Academic journal article The Seventeenth Century

'Thy Wars Brought Nothing About': Dryden's Critique of Military Heroism

Academic journal article The Seventeenth Century

'Thy Wars Brought Nothing About': Dryden's Critique of Military Heroism

Article excerpt

Some excellent recent scholarship has alerted us to the political dimensions of the drama, prose, translations, and original poetry that John Dryden wrote after the Revolution of 1688.1 In keeping with his Jacobite principles, the old Dryden frequently seized and sometimes created opportunities to criticize usurpation, conscription, standing armies, and the belief that warfare might actually achieve its goals - all recognizable features of King William's regime. In an era when printers of Jacobite propaganda were regularly arrested and sometimes hanged,2 the expression of such sentiments required some form of disguise, which Dryden often achieved - and exploited - by appearing to describe the past, but using language that unmistakably pointed to the present. In his poem to the court painter Sir Godfrey Kneller (1694), for example, he traces the development of painting from the cave men to the Renaissance, but pauses significantly at the fall of Rome, describing the destruction in language designed to suggest William's England:

Rome rais'd not Art, but barely kept alive;

And with Old Greece, unequally did strive:

Till Goths and Vandals, a rude Northern Race,

Did all the matchless Monuments deface.

Then all the Muses in one ruine lye;

And Rhyme began t'enervate Poetry.

Thus in a stupid Military State,

The Pen and Pencil find an equal fate.3

When the real Goths and Vandals sacked Rome, they destroyed temples and statues, but the verb deface slyly links those barbarians with the iconoclasts of the English Civil Wars, so that the Calvinist William becomes a descendant not only of the ancient Vandals but of the more recent 'enthusiasts' or 'fanatics' in the Parliamentary Army. Although Kneller was actually finding plenty of sitters for portraits, it suited Dryden to argue that poets and painters in any era would lose appreciation and support when rude Northerners created stupid military states. Here as elsewhere, he portrays war as the enemy of art, culture, and poetry. The acknowledgement that rhyme, which first appeared in medieval poetry, actually enervated the power of verse looks like an odd concession from a poet who was not only a great rhymer but a spirited defender of rhyme. Properly understood, however, it is part of Dryden's criticism of the debased culture in which he and Kneller must try to function as artists, an idea he develops more generally later in the poem:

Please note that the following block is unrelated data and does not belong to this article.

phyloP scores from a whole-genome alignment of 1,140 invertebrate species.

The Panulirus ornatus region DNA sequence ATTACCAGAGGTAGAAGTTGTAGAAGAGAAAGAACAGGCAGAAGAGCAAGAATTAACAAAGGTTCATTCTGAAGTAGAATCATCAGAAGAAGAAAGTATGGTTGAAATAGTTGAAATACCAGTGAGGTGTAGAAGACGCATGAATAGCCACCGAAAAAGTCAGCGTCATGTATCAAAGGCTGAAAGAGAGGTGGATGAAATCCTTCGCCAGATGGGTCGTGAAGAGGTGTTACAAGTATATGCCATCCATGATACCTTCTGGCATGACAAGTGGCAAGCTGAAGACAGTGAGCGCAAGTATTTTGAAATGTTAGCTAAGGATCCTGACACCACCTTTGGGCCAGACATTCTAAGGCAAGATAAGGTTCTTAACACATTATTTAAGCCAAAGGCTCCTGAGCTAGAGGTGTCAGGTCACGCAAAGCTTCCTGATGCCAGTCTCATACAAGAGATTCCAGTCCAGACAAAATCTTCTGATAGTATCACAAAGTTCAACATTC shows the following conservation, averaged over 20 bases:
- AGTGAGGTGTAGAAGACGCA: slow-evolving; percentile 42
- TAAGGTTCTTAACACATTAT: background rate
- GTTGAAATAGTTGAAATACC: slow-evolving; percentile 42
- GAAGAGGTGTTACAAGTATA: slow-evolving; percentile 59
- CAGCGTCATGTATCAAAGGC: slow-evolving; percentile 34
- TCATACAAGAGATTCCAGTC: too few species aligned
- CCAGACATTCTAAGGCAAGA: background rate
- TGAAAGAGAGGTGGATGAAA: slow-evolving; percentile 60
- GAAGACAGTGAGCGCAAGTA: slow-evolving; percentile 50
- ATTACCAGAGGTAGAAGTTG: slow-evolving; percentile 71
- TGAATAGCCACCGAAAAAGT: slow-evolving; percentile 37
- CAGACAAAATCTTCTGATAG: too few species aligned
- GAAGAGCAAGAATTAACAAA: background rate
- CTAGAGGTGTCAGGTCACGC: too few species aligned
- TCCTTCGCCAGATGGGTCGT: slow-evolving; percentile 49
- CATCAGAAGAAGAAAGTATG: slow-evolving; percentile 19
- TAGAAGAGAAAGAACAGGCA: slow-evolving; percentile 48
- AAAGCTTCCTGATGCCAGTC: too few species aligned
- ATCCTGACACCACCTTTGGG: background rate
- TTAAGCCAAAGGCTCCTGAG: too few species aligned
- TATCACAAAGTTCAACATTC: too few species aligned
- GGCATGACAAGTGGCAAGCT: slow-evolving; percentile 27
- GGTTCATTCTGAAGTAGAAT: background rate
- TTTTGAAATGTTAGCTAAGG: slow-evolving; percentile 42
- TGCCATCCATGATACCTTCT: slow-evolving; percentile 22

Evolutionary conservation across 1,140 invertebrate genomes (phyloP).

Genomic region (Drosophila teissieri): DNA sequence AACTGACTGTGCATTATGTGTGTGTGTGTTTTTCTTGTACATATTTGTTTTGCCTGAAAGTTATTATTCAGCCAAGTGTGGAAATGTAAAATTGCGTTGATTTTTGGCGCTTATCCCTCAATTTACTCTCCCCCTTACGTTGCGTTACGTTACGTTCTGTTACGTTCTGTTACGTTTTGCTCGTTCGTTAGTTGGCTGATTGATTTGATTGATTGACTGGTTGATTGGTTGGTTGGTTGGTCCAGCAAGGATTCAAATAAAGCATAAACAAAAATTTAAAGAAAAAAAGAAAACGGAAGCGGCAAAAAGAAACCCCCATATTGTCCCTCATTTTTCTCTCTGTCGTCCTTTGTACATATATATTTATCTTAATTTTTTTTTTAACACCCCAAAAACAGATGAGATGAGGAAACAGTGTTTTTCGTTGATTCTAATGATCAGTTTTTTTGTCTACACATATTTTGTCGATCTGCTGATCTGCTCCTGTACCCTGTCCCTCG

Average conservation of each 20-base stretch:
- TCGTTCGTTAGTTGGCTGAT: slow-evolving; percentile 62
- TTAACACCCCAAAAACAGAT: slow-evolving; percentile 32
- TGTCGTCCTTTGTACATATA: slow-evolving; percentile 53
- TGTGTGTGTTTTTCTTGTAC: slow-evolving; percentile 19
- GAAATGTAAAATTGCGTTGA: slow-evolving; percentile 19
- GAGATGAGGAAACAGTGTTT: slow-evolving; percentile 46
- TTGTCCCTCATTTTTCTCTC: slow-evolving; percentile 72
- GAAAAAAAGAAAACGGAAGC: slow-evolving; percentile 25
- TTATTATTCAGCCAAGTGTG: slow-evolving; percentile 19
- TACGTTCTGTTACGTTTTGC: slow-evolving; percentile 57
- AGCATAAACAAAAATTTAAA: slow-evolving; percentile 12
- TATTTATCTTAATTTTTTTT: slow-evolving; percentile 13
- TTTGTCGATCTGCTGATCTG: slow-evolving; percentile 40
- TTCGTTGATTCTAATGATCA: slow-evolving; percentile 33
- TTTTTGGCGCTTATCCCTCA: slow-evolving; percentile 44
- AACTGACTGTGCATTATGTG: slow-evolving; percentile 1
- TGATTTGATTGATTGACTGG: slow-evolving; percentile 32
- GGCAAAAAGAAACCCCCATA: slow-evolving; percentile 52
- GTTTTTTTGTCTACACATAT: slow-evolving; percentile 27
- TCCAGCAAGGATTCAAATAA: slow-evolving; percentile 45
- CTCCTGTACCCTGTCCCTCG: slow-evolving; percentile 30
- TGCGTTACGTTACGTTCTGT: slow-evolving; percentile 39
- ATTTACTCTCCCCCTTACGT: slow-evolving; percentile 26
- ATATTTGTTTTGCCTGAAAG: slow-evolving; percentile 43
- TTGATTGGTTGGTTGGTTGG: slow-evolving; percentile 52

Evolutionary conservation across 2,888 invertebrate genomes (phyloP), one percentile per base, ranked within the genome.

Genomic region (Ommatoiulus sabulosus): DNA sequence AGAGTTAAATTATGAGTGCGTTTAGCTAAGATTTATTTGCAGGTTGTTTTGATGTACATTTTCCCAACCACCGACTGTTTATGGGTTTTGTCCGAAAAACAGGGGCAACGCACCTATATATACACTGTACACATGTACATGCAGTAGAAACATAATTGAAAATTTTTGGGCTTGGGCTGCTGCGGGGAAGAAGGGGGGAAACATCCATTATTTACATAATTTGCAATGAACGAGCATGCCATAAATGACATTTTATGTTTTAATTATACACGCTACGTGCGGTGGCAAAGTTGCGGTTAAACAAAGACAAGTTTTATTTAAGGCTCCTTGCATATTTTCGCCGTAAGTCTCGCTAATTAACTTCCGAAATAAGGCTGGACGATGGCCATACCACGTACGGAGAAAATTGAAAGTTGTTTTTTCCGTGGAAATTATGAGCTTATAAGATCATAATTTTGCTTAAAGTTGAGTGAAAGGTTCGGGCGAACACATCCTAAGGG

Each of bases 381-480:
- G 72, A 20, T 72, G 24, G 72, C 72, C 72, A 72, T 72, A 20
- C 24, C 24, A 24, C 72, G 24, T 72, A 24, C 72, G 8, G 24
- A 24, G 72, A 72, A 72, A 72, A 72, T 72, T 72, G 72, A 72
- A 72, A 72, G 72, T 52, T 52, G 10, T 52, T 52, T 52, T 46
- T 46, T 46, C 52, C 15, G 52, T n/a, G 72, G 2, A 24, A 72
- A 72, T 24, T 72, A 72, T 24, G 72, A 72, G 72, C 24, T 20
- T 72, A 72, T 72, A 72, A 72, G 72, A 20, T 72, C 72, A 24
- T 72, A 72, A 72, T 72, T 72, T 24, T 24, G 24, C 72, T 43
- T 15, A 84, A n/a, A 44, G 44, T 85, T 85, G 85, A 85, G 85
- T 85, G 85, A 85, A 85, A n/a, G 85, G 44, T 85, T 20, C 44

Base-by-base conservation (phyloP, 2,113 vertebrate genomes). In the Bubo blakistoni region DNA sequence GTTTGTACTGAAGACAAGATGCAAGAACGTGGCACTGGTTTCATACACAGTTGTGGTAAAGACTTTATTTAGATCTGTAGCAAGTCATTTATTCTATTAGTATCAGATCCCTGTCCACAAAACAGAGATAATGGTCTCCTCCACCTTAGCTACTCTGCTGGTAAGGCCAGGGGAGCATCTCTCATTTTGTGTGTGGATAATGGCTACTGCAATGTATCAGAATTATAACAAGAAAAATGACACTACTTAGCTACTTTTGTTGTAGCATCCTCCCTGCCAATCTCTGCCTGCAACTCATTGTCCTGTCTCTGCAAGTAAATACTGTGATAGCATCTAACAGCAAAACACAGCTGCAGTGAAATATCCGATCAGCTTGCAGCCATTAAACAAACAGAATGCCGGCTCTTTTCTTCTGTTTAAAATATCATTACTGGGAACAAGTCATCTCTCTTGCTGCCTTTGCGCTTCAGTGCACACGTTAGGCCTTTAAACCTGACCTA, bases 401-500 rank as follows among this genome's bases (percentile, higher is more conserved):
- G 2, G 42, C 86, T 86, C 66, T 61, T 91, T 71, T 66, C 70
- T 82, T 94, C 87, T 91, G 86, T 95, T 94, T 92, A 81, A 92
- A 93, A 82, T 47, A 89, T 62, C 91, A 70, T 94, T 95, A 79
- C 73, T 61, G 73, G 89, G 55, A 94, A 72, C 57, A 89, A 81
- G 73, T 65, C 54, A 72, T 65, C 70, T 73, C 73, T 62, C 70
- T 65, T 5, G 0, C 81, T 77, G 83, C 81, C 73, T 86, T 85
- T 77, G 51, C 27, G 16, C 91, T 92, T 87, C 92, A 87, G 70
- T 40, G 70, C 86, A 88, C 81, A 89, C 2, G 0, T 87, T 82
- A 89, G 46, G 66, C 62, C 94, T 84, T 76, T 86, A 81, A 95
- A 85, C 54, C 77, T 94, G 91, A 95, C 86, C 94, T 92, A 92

Thy Genius bounded by the Times like mine,

Drudges on petty Draughts, nor dare design

A more Exalted Work, and more Divine. (lines 147-9)

The deepest implication, available if we link the limiting of genius by 'the Times' to the values of 'a stupid Military State', is that a culture focused on warfare cannot support 'Exalted' or 'Divine' works of art. Dryden will be forced to write 'a Song, or senceless Opera' when he would prefer 'the Living Labour of a Play' (lines 150-1). Kneller, with no commissions for grand history paintings, will make his living as a portrait painter, condemned to try to make stupid sitters look intelligent:

But we who Life bestow, our selves must live;

Kings cannot reign, unless their Subjects give.

And they who pay the Taxes, bear the Rule:

Thus thou sometimes art forc'd to draw a Fool:

But so his Follies in thy Posture sink,

The senceless Ideot seems at least to think. (lines 154-9)

The repetition of senceless as an adjective modifying both operas and idiots is striking, but the word Ideot has more ominous implications. Dryden uses this dismissive epithet only six times, and in four other instances he applies it to brave but stupid military men. Although his version of Troilus and Cressida, staged in 1679, is heavily revised from the Shakespearean original, Dryden repeats verbatim a speech in which the cynical Thersites addresses Achilles as 'thou Idoll of Ideot worshippers' (IV.ii.191; cf. Shakespeare, Troilus and Cressida, V. …

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